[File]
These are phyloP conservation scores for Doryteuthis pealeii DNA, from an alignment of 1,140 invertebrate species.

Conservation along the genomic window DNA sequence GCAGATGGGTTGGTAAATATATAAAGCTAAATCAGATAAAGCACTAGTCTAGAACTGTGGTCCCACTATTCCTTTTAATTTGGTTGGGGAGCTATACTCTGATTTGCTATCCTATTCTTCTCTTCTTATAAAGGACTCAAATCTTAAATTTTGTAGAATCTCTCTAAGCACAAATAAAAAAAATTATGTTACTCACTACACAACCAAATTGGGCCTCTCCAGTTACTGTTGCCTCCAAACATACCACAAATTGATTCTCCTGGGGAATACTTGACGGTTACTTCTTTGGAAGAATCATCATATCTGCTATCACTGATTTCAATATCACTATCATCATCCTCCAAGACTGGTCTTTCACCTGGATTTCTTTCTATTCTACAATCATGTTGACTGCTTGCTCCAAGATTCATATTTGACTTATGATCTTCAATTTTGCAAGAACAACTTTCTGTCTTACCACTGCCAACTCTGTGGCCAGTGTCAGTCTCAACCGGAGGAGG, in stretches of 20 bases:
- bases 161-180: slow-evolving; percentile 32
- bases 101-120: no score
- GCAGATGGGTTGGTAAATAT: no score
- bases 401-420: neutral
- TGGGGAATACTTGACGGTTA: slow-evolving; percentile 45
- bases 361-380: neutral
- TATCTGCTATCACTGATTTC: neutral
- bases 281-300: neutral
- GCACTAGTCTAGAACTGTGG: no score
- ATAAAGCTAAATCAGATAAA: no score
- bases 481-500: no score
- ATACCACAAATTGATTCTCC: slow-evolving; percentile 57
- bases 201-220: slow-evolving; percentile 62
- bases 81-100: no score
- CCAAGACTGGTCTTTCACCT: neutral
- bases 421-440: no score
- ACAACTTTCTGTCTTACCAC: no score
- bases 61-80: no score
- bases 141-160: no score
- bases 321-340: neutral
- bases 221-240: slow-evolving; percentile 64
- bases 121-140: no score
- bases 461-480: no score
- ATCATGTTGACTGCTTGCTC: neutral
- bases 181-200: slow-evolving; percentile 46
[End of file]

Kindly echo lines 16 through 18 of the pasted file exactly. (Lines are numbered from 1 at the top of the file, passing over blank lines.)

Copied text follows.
- bases 81-100: no score
- CCAAGACTGGTCTTTCACCT: neutral
- bases 421-440: no score